L'Enfant Lecture on City Planning and Design

2014 Lecture

May 28, 2014
National Building Museum, Washington, D.C.

Changing Cities

The rate of change affecting cities is increasing and our response must be to change cities intentionally. Economies become obsolete more quickly. Immigration increases throughout much of the world. Places evolve or change seemingly overnight. Climates become more volatile. Global urbanization continues at an unprecedented rate.

How do we intervene? Do we make wise choices, unfortunate ones, or just muddle through? Does innovation provide a path? Does equity provide a value basis for actions?

Yes, cities are changing. Decisions will be made. How do we change cities to assure better futures?

Read the news release

W. Paul Farmer, FAICPW. Paul Farmer, FAICP

Paul Farmer is Chief Executive Officer of APA and AICP. Previously, he worked in senior management positions in Pittsburgh, Minneapolis, and Eugene, Oregon. He also held academic positions at the University of Oregon, Carnegie Mellon University, the University of Pittsburgh, the Georgia Institute of Technology, and the University of Wisconsin-Milwaukee. Farmer has consulted in Asia, Europe, and North America and has written and lectured extensively. He has been awarded the status of Hon. ASLA by the American Society of Landscape Architects and Hon. RTPI by the Royal Town Planning Institute.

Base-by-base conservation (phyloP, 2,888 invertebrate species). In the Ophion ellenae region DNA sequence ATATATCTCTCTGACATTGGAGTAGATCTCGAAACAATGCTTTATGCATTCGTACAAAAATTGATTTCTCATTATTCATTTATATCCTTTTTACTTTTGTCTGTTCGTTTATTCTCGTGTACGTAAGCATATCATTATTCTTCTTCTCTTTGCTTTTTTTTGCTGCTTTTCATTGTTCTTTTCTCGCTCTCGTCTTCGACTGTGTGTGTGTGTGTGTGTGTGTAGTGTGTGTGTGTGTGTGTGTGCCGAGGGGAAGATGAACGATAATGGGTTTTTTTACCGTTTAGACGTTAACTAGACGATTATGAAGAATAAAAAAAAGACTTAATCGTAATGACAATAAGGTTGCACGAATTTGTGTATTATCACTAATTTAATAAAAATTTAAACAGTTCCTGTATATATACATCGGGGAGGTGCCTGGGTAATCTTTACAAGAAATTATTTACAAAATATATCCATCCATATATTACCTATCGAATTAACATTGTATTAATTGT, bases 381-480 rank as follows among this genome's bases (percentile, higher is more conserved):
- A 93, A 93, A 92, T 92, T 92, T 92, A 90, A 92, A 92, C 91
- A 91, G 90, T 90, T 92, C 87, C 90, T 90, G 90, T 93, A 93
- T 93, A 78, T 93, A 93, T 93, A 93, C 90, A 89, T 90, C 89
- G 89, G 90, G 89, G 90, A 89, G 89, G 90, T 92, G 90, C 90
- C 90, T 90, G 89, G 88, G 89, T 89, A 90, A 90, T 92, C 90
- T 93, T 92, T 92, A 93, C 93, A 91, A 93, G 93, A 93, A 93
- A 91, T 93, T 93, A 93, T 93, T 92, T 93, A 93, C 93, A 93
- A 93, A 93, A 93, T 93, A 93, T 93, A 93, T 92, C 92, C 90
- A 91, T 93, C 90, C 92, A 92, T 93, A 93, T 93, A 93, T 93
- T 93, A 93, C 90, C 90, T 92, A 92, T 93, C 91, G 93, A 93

Photo by Flickr user Robert S. Donovan: Shanghai, China

About the Lecture

 APA and National Building Museum logosThe American Planning Association and the National Building Museum established an annual lecture to draw attention to critical issues in city and regional planning in the United States. The lecture, named for Pierre Charles L'Enfant, who created the plan for Washington, D.C., features leading figures in planning, architecture, urban design, governance, and other fields.

The goal of the lecture series is to enliven national dialogue about urban and regional growth, while challenging individuals to create communities of lasting value for the 21st century and beyond.

Image: Jing'an Park, Shanghai, China. Photo by Flickr user Robert S. Donovan (CC BY 2.0).